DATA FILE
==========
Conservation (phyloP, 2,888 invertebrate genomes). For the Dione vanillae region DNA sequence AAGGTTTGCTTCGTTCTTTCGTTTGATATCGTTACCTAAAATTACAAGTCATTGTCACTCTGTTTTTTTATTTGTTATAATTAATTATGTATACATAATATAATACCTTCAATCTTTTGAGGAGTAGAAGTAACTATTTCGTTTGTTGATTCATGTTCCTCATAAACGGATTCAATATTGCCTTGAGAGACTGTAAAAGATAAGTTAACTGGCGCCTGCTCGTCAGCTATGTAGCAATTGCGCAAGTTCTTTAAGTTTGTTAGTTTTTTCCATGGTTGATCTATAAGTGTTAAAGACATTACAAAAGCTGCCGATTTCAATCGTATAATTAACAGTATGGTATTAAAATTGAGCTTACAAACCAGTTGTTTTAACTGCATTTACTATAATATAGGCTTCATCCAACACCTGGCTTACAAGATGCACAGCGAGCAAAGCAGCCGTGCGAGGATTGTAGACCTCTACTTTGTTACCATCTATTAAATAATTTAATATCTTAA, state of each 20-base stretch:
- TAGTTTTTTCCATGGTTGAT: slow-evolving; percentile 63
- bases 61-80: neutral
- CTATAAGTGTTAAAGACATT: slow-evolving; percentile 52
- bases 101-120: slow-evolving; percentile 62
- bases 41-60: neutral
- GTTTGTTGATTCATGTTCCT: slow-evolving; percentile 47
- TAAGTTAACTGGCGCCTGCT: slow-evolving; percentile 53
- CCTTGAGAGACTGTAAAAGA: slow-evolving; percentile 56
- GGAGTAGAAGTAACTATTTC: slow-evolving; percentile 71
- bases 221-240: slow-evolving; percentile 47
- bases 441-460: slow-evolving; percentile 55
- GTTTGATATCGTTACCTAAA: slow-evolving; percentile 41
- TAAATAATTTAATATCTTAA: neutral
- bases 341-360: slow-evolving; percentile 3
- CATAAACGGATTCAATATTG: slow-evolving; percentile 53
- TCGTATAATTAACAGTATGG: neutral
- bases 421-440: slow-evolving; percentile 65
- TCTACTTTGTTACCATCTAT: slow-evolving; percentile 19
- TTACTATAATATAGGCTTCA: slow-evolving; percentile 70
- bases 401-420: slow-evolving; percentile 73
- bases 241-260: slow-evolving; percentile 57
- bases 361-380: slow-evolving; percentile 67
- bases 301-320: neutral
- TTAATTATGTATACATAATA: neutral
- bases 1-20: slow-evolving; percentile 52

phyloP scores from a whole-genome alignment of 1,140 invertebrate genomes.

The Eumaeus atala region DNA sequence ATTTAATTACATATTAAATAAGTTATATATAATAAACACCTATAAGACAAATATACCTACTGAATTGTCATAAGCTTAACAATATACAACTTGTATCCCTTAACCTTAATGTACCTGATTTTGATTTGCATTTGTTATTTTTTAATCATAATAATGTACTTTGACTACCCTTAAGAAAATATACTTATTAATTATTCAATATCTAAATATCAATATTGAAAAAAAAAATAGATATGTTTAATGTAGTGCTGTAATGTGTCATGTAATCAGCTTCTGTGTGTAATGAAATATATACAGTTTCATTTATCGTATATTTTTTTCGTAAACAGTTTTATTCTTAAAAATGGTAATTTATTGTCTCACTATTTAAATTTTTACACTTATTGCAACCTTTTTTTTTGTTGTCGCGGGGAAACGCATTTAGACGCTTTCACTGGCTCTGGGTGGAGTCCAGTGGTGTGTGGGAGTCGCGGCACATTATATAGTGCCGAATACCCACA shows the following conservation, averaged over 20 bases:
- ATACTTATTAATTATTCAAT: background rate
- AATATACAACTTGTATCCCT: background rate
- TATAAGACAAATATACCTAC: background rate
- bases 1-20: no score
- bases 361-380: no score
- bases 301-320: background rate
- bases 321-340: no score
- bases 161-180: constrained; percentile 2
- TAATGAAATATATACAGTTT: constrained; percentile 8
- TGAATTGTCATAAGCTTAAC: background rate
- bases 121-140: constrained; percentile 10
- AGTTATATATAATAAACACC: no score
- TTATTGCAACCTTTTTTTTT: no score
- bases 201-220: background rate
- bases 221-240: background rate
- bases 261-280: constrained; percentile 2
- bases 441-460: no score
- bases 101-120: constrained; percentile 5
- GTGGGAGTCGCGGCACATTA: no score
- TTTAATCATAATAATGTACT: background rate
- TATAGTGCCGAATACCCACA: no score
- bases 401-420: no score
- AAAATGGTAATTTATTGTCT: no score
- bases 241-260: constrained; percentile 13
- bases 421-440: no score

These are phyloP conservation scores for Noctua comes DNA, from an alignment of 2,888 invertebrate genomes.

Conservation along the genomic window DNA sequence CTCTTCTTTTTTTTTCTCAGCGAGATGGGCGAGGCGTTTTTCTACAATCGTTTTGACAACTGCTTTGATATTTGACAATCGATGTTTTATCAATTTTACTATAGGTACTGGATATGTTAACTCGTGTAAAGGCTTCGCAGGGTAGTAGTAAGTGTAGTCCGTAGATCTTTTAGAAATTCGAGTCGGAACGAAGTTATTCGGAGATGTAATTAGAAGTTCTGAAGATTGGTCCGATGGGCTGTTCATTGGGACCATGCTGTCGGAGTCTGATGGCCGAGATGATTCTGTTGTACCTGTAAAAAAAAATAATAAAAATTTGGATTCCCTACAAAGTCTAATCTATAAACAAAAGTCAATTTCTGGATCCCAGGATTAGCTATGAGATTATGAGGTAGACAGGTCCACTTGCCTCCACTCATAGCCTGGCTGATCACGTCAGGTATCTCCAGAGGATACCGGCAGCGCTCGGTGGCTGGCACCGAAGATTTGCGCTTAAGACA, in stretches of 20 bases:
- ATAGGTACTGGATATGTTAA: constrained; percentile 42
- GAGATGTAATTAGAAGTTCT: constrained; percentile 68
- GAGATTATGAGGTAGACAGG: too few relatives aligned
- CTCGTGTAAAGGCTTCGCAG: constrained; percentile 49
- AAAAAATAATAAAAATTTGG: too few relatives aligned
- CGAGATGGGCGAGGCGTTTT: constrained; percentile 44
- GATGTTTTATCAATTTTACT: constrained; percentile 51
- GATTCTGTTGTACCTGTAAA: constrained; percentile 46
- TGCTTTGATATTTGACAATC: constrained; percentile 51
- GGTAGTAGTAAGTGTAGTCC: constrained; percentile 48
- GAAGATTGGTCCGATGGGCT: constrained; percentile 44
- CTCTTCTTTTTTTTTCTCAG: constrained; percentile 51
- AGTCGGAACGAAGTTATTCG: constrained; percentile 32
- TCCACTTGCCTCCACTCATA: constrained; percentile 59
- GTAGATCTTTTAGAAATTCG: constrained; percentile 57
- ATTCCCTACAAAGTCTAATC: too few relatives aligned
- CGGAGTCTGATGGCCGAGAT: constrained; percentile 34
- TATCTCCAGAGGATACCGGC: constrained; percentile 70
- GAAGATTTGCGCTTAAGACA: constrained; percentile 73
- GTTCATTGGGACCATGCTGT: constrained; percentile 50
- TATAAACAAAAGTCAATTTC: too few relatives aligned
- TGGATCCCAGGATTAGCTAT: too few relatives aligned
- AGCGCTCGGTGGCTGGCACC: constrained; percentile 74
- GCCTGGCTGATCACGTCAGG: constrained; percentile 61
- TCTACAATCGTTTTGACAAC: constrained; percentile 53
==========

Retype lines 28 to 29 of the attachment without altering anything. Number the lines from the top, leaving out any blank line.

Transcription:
The Eumaeus atala region DNA sequence ATTTAATTACATATTAAATAAGTTATATATAATAAACACCTATAAGACAAATATACCTACTGAATTGTCATAAGCTTAACAATATACAACTTGTATCCCTTAACCTTAATGTACCTGATTTTGATTTGCATTTGTTATTTTTTAATCATAATAATGTACTTTGACTACCCTTAAGAAAATATACTTATTAATTATTCAATATCTAAATATCAATATTGAAAAAAAAAATAGATATGTTTAATGTAGTGCTGTAATGTGTCATGTAATCAGCTTCTGTGTGTAATGAAATATATACAGTTTCATTTATCGTATATTTTTTTCGTAAACAGTTTTATTCTTAAAAATGGTAATTTATTGTCTCACTATTTAAATTTTTACACTTATTGCAACCTTTTTTTTTGTTGTCGCGGGGAAACGCATTTAGACGCTTTCACTGGCTCTGGGTGGAGTCCAGTGGTGTGTGGGAGTCGCGGCACATTATATAGTGCCGAATACCCACA shows the following conservation, averaged over 20 bases:
- ATACTTATTAATTATTCAAT: background rate